Samuel Beckett would have approved of the programme of concerts at the Enniskillen festival in his honour
It's long (24 songs in total, duration 75 minutes), demanding on both singer and listener, and almost unrelievedly gloomy in charting the story of a jilted lover treading his lonely path to spiritual perdition.
So what was Schubert's song-cycle Winterreise doing at the Happy Days Enniskillen International Beckett Festival, the inaugural arts festival celebrating the Irish writer whom many consider to be the greatest playwright of the 20th century?
The simple answer is that Beckett adored classical music. Ghost Trio, Ohio Impromptu, Nacht und Träume: references to music dot the titles of his writings, snippets are included in it. The writing itself, with its obsessive attention to rhythm, pitch, cadences and structure, is impregnated with musical influences.
Small wonder, then, that Seán Doran, director of the Happy Days Festival, took such pains in scheduling a world-class strand of classical music at the festival, matching repertoire to what is known about Beckett's own musical predilections.
To return to Winterreise – it was Beckett's single favourite work of music, and therefore top of Doran's list of pieces to be scheduled at the festival’s four main classical concerts. The cycle was sung at Happy Days by the acclaimed English tenor Ian Bostridge, in St Macartin's Cathedral. It's a work that Bostridge has performed many times, and recorded for both CD and film.
Bostridge's was a markedly dramatic interpretation, and also highly gestural. Physically, he struck a wide variety of poses and postures, the Steinway becoming virtually a prop on occasions. Vocally, words and music were wrestled, at times virtually bullied, into shapes graphically illustrating the wrangled emotions of the protagonist.
The impact was undeniably visceral, but Bostridge's lurching, interventionist style of declamation could grate on repetition, and seem unduly didactic. When he did sing an evenly sustained legato, in the wonderful 'Das Wirtshaus' ('The Inn') near the cycle's conclusion, the effect was momentarily mesmeric.
For all its undoubted commitment and intensity this, for me, wasn't a Winterreise to rip your heart out. It stormed, it raged, and it emoted aplenty – but along the way a measure of the work's inner pain and introspection went missing.
There was more Schubert in an immaculate recital by the Vienna Piano Trio, across the road in Darling Street Methodist Church. The composer's single-movement Notturno distilled the kind of ethereal, achingly poetic ambiance that Beckett himself often achieved in his prose and dramatic writings.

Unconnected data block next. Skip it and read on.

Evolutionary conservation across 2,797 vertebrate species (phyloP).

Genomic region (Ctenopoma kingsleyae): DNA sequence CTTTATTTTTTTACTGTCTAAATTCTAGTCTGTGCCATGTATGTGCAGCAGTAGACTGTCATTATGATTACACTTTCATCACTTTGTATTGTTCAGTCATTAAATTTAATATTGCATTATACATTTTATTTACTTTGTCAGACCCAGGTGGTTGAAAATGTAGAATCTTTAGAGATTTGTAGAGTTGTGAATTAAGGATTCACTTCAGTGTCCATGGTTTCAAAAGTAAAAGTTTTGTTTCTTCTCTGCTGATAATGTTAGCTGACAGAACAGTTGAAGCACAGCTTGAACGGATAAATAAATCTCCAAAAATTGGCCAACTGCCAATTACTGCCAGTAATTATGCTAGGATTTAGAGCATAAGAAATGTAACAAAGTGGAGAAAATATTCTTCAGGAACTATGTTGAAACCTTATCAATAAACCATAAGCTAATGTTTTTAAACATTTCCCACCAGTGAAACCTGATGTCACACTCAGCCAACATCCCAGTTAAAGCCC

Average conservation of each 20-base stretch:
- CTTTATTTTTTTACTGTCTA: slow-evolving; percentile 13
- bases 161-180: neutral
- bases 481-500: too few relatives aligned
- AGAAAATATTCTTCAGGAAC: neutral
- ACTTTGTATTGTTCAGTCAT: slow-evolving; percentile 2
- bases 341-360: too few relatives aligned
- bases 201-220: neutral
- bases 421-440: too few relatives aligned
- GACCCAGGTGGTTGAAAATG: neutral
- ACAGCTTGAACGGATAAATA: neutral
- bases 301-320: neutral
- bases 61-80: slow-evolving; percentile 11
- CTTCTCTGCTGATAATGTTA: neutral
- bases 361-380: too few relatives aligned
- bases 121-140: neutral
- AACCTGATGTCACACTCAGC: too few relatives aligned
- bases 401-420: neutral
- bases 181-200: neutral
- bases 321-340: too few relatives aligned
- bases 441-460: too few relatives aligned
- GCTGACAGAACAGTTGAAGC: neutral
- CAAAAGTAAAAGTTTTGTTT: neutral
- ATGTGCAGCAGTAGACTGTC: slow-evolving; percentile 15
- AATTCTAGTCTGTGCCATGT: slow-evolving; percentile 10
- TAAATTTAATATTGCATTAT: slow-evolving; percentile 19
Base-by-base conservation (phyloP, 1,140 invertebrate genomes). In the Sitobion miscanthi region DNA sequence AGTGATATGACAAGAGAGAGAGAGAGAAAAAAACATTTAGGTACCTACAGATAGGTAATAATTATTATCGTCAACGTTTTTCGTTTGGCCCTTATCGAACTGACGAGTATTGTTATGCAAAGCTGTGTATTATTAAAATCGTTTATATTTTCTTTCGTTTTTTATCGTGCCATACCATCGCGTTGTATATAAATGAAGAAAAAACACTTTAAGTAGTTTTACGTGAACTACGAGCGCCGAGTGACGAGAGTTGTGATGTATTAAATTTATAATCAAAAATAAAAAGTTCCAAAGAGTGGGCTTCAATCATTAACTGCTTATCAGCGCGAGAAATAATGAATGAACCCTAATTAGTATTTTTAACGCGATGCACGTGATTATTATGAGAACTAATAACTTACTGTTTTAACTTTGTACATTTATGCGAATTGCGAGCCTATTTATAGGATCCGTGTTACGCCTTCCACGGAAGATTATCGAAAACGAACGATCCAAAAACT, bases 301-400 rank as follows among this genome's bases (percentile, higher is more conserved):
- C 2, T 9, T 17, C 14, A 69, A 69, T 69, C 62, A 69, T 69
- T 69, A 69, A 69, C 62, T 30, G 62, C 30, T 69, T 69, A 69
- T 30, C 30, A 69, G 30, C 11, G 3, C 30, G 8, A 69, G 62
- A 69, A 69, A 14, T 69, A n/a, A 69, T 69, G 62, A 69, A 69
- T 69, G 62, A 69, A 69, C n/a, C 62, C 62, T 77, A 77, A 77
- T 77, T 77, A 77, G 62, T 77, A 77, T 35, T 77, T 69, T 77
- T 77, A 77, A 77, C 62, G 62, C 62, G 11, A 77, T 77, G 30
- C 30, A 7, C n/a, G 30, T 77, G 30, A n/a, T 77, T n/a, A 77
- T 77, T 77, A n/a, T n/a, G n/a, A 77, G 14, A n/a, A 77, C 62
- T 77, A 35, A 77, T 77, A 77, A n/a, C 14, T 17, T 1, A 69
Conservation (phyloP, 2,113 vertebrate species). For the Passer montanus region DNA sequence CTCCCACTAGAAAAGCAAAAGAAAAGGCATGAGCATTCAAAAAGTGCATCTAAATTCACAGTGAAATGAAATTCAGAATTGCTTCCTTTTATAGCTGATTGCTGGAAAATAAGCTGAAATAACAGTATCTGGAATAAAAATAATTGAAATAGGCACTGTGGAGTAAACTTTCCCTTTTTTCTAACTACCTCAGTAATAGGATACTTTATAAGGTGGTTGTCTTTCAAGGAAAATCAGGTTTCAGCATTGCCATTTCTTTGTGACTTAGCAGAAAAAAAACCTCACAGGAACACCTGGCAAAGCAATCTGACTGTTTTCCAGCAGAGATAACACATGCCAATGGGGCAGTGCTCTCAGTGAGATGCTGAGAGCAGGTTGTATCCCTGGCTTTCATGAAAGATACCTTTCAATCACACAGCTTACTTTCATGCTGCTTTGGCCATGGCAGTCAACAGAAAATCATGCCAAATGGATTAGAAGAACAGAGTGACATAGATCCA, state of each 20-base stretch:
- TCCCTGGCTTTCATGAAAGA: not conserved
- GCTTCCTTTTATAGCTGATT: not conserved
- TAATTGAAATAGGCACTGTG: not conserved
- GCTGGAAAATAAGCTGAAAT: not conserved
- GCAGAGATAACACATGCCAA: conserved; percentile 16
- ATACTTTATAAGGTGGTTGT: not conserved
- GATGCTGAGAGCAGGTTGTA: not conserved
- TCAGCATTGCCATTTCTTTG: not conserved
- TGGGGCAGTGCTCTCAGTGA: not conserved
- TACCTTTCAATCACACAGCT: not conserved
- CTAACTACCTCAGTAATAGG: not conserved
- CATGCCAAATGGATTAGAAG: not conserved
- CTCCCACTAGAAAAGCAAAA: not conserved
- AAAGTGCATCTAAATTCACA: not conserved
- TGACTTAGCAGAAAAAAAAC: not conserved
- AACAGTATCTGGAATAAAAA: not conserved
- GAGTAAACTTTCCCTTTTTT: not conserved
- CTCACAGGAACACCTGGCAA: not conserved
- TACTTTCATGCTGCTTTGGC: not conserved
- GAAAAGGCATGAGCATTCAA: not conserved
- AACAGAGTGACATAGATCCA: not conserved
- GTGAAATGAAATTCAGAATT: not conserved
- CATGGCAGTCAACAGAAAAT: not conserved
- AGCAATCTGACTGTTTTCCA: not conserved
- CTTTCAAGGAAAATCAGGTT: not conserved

Beethoven's 'Archduke' Trio was given a bubbling, effervescent performance, full of wit, spontaneity and sharply observed detailing. So too was Haydn's 'Trio in A major', pianist Stefan Mendl particularly catching the ear with playing of twinkling joie de vivre.
Later, in the adjoining St Michael's Church, the Vienna Trio played again, at one of the festival's 'Precious Little Afternoon Recitals' (free, and a wonderful initiative).
This time it was the slow movement of Beethoven's 'Ghost’ Trio, performed twice in succession, a nod to Beckett's Waiting for Godot, a play in which, as critic Vivian Mercier famously put it, 'nothing happens, twice'.
The Vienna Trio's two traversals of the movement were again beautifully played and calibrated, and a rare opportunity to press the replay button immediately on an outstanding piece of music-making in a 'live' situation. Beckett would undoubtedly have loved it.
Recitals by two female singers rounded off the festival's classical offering. First up was Sophie Daneman (pictured above), whose self-curated programme featuring composers and poets particularly close to Beckett's heart illuminated a dull, rainy Bank Holiday Monday.
Daneman's is a gorgeously airy soprano, with a quick, pliable vibrato perfectly suited to the vernal freshness of Mendelssohn's 'Auf Flügeln des Gesanges', with which she opened the recital.
There was, inevitably, more Schubert – Daneman's riveting account of the dramatic story-song Erlkönig, in which she differentiated graphically between the characters of the father and his frightened son, was for me a high-point not only of her programme, but of the entire festival.
A French section, featuring poets beloved by Beckett (Verlaine, Lamartine, Apollinaire), was delectably successful, especially the closing group of mélodies by Poulenc, one of which (‘Sanglots’) ended with that inimitably Parisian sentiment 'I don't want to work, I want to smoke.'
Daneman’s was a wonderfully intelligent, charmingly sung recital, accompanied with exquisite sensitivity by pianist Julius Drake, whose playing for the festival soloists was consistently of the highest calibre.
For the festival finale, we shifted to the idyllic surroundings of Castle Coole, for the closing concert by mezzo-soprano Ruby Philogene, a singer combining rich, creamy tonal quality with an enviable evenness of production throughout her vocal register.
Philogene is also a recitalist to her fingertips, engaging the audience’s attention by her unstinting emotional commitment and discriminating musical intelligence.
Nothing was forced, nothing over-wrought or underlined too insistently: in songs by Schubert, Brahms, Strauss and Fauré this was immaculately tasteful singing, and a deeply satisfying conclusion to an inspirational weekend’s music-making.